Thursday, November 17, 2005


The Journal usually gives us a fairly wide menu to select from when making our choice of what to write about. But this morning they have only a single editorial, giving their side of the story with respect to a report released yesterday (pdf) by the Inspector General of the Corporation for Public Broadcasting. The Journal is involved in the story because of the recently cancelled "Journal Editorial Report," a joint project of PBS and the Journal editorial board.

The Journal writes at such great length in order to make the point that "PBS came to us, not vice versa." It's not completely clear why they think this point is so crucial; the report certainly never suggests otherwise. But for anyone who is in doubt, there is no evidence that the editorial board of the Wall Street Journal orchestrated a conspiracy to broadcast a television show on PBS. We're glad that we could help the Journal get the word out about that.

Back on Planet Earth, the Inspector General's report was concerned with the violations of procedures established to keep the Board of Directors at the Corporation for Public Broadcasting in control of major policy shifts. In most, though not all, cases it was former Chairman of the Board Kenneth Tomlinson who committed the violations, and Tomlinson resigned from the board shortly before the publication of the report. Tomlinson, a Republican operative appointed as Chairman of the Board in 2003, began early in his tenure moving aggressively to combat what he saw as liberal bias in public broadcasting and to pressure public radio and tv stations to better reflect his own conservative views.

To this end, he hired two conservative ombudsmen, commissioned a fantastically sloppy study of the relative proportion of liberal and conservative guests on four public broadcasting programs, and put strong pressure on PBS to either hire a conservative to balance Bill Moyers on the NOW program that he hosts, or to create an alternative conservative version. PBS (PBS, like NPR, is a consortium of local public broadcasters that produces programming for public broadcasting stations; the stations themselves are under the umbrella of the CPB, though with signficant autonomy) eventually produced two such conservative alternatives. One of the two was the "Journal Editorial Report." Tomlinson had lobbied strongly for this program and had exchanged emails with Paul Gigot of the Journal strategizing over how to get the program produced.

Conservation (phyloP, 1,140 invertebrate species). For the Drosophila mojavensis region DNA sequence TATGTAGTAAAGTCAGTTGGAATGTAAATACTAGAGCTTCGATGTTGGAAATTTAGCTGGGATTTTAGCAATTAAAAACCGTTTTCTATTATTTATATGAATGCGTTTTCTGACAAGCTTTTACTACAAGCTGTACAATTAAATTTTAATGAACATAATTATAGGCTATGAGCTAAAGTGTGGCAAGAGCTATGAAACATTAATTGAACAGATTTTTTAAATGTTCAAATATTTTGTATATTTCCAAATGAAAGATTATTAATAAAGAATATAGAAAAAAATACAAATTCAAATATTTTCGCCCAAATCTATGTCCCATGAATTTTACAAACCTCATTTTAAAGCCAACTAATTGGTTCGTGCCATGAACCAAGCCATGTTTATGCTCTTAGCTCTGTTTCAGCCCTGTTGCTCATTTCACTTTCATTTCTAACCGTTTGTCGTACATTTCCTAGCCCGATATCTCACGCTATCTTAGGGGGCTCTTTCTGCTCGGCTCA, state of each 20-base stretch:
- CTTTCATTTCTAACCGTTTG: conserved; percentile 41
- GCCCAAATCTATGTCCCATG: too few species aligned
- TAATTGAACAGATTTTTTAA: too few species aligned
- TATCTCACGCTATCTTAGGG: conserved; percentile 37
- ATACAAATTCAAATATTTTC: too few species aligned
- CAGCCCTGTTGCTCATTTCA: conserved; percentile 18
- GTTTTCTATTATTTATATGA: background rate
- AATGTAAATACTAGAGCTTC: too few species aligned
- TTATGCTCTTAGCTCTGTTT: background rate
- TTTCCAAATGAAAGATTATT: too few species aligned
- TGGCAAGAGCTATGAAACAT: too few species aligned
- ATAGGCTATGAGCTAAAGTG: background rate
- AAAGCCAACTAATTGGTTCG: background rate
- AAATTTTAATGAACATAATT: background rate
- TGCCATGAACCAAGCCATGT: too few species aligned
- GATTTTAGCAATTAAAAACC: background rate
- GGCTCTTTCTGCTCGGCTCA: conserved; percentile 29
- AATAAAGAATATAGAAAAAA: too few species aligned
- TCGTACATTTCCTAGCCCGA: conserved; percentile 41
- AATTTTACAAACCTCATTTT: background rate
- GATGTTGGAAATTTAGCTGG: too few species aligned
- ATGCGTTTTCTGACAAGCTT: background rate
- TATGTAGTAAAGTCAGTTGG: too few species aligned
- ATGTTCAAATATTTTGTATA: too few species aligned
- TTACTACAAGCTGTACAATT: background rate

In none of this, it seems, did Tomlinson consult with the CPB Board of Directors as required. The Journal is contemptuous of the CPB's decentralized structure, writing that "as an organization, the PBS system resembles late Ching Dynasty China: The Emperor at headquarters may give an order, but the warlords who program individual stations might or might not follow it." But the reasons for procedures which involve the entire board rather than simply a rogue chairman/emperor barking orders are not hard to understand.

The Corporation for Public Broadcasting was designed to be as insulated as possible from political pressure. Its Board of Directors reflects that concern in its efforts to ensure balanced representation. No more than five of the nine members are allowed to be of any one political party, and two of the nine seats are reserved for representatives of local stations. The point, plainly, is to prevent any single presidential appointee to the board from imposing his own ideological views (or those of his sponsors) on public broadcasting as a whole. This is of course what Tomlinson tried to do, and the report quite rightly recognizes that, whatever the merits of the programming changes he wanted to make, the procedures in place for board involvement are in place for a reason and ought to be followed.

The Journal may find this inconvenient, and they are clearly resentful of the local programmers who failed to pick up their show, although in an uncharacteristically passive-aggressive way ("There is more to say about those programmers and their motivations than we have space for today."). But there are good reasons why public broadcasting is not subject to the whim of a single presidential appointee, even if he does share the Journal's ideological biases.


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